4 thoughts on “More than a little bit misleading

  1. I have read works by one Pakistani in the West and many other sources which confirm the basics of the claim – that the Pakistani madrasas are merely memorization workshops, often involving harsh treatment including extreme corporal punishment interspersed with militant ideology. If this is misleading, does anyone know of a source which contradicts these views? Possibly one that discusses successful graduates of these institutions or at least first hand descriptions of a more varied curriculum? I would like to believe that many of these madrasas in Pakistan are giving these kids some math and literacy in their own language – something that might serve them in a career other than a cleric or a fighter/suicide bomber but that is not the impression I have gotten from the information I have read to date.

    Thank you in advance.

  2. The part of this caption that is misleading, in my opinion, is not what is says about the madrassas. Instead, it is what is said about memorization of the Qur’an, as if this in itself is what produces militancy or sympathy for it. Memorization of the Qur’an is the (or one of) the first steps in traditional Islamic education the world over, and did not until recently produce the kinds of results being seen throughout Pakistan and Afghanistan. Rather than blaming the militancy coming out of these madrassas on Qur’an memorization alone, it makes sense, as you do, to look at other components of the “education” these boys are given. If kids memorizing the Qur’an in Syria, Tunisia and Morocco aren’t joining up and doing what their counter parts in Pakistan are, there is obviously something special about the Pakistani madrassas beyond Qur’an memorization.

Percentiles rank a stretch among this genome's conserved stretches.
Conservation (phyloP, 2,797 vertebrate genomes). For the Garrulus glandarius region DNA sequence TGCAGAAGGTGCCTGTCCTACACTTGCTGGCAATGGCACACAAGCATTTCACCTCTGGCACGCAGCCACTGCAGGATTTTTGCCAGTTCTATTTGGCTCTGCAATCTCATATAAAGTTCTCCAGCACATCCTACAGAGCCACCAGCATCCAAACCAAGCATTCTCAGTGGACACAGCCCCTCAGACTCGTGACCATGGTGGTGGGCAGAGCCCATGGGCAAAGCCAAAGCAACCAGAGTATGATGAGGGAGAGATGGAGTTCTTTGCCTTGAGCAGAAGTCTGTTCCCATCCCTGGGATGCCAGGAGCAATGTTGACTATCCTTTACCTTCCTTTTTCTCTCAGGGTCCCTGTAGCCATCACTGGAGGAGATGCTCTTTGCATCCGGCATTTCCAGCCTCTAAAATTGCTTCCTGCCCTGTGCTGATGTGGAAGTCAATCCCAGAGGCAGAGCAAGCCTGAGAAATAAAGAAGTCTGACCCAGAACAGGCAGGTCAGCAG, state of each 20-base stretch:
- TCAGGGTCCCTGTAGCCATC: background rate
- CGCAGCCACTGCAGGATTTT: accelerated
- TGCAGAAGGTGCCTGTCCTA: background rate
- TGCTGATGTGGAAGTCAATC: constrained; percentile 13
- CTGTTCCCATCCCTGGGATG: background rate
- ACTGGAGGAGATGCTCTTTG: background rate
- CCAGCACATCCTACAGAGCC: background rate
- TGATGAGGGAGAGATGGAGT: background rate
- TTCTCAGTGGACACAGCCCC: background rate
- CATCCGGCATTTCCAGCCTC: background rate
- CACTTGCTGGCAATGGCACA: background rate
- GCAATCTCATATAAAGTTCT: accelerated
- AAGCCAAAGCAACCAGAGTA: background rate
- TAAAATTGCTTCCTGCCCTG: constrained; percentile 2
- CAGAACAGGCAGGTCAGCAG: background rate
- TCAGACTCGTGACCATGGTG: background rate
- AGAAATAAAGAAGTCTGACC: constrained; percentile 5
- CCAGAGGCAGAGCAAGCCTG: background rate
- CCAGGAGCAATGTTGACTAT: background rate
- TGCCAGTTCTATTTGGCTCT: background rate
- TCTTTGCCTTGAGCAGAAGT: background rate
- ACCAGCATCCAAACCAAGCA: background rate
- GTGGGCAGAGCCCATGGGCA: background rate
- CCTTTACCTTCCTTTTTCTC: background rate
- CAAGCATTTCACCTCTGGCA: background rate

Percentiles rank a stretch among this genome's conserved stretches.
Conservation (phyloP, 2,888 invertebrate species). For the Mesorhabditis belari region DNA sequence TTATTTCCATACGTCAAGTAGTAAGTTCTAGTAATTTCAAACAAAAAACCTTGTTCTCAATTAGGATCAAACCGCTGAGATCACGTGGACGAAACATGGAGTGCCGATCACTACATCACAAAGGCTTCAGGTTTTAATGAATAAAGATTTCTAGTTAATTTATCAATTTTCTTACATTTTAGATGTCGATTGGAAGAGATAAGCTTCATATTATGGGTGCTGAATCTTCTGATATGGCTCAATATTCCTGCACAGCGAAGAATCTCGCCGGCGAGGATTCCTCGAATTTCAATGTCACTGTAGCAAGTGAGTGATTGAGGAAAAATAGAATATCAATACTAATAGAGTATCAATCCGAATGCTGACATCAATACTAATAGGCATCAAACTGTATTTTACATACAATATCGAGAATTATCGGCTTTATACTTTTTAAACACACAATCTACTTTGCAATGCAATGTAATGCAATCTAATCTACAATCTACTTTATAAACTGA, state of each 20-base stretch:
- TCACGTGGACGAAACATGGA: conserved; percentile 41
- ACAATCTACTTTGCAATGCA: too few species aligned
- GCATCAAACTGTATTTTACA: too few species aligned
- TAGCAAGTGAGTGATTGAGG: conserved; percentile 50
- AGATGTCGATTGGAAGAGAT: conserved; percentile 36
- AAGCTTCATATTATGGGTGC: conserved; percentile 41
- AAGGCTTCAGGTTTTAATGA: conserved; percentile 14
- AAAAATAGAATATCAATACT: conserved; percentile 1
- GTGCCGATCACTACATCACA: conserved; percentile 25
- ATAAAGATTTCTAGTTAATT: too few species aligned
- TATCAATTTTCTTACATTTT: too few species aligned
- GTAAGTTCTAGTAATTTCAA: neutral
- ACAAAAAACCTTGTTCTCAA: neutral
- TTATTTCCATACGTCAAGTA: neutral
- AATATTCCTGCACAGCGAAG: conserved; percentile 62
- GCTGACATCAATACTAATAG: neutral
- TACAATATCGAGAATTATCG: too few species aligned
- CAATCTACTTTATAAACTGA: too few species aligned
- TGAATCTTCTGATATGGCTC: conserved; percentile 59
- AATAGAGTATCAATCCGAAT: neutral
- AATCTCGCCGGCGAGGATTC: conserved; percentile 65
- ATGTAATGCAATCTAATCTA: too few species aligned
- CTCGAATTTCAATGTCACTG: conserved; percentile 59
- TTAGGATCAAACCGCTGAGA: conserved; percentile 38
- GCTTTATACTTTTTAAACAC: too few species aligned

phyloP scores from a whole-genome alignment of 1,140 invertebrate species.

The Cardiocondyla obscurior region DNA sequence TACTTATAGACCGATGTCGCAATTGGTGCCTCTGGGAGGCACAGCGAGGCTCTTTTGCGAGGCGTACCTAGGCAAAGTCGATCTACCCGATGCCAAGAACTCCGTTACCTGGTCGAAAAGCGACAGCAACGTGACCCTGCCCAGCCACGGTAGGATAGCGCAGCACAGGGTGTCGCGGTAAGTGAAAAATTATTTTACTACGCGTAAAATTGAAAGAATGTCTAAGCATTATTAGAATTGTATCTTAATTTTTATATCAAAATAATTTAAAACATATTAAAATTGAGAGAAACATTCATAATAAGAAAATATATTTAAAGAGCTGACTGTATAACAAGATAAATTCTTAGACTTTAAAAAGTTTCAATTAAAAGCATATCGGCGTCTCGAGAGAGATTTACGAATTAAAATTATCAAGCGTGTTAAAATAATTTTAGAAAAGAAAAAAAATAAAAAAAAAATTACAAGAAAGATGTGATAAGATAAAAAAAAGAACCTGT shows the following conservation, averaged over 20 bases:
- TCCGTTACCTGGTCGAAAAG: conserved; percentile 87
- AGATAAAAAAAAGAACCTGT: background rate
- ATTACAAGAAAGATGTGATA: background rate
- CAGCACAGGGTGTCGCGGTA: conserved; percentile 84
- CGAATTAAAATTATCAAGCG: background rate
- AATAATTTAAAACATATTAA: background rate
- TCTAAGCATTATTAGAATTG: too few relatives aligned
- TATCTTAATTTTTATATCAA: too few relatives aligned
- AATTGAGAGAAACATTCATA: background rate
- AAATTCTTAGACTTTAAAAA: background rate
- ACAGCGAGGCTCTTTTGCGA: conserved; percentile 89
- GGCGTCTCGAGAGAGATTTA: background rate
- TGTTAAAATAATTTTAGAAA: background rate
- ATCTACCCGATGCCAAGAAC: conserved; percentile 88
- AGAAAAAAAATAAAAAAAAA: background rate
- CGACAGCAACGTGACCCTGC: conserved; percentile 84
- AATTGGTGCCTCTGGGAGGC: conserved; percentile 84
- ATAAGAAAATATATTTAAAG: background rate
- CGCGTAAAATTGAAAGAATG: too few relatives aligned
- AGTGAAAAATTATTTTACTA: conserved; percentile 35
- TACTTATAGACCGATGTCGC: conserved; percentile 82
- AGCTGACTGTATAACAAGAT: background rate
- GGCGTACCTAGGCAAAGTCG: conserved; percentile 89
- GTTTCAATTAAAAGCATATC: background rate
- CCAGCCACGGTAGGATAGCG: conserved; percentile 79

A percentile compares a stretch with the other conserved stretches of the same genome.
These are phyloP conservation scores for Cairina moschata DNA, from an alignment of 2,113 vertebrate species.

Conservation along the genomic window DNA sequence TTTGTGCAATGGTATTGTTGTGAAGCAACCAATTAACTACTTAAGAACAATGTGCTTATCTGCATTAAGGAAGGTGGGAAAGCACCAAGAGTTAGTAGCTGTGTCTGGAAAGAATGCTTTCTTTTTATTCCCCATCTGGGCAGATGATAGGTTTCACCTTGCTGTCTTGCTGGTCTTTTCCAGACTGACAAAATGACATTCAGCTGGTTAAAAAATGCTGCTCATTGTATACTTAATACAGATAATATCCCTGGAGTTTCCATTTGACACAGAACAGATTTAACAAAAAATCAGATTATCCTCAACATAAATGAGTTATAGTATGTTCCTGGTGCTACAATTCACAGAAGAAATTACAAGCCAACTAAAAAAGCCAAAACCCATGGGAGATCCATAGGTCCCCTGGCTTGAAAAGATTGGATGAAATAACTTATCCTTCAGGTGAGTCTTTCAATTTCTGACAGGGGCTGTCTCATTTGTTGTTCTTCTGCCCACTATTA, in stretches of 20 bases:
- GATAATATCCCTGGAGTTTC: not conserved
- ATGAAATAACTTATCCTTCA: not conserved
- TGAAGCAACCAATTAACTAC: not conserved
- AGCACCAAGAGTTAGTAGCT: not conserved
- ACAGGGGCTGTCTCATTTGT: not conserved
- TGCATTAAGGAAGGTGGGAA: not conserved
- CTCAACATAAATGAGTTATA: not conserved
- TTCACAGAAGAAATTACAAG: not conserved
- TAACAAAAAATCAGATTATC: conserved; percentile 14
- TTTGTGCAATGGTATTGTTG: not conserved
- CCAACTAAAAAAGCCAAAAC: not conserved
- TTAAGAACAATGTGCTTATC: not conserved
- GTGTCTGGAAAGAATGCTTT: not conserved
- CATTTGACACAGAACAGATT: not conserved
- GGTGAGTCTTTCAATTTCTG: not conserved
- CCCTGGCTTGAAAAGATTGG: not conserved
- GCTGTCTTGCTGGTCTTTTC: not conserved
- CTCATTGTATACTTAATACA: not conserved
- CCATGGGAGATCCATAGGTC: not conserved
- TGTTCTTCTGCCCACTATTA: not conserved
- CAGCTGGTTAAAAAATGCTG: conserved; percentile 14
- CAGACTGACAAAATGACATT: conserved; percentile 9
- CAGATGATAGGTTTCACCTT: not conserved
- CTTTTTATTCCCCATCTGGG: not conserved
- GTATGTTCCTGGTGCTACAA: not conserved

3. Great post about the “Falling Sky.” We miss you here at the high school where the sky IS actually falling. My students are suffering from apathy and I-Pod distraction. I can’t take it anymore.

    You sure did a hammer job on Egypt in the previous post but my comments are reserved for your post based on the Foreign Policy article. I agree with your assessment of the pros and cons of such fear mongering. It is disturbing that we have so few speakers that can communicate to the Pashtun’s since so many challenges are coming from that region. Should our fears of Taliban resurgence in SWAT be taken seriously or are the reports as dire as it sounds. From my perspective the Taliban right now seem pretty dangerous but very divided much like the Khmer Rouge were when they swept into Pnomh Penh in the 70’s. However, they enjoy widspread support and cushion it seems in Pakistan.

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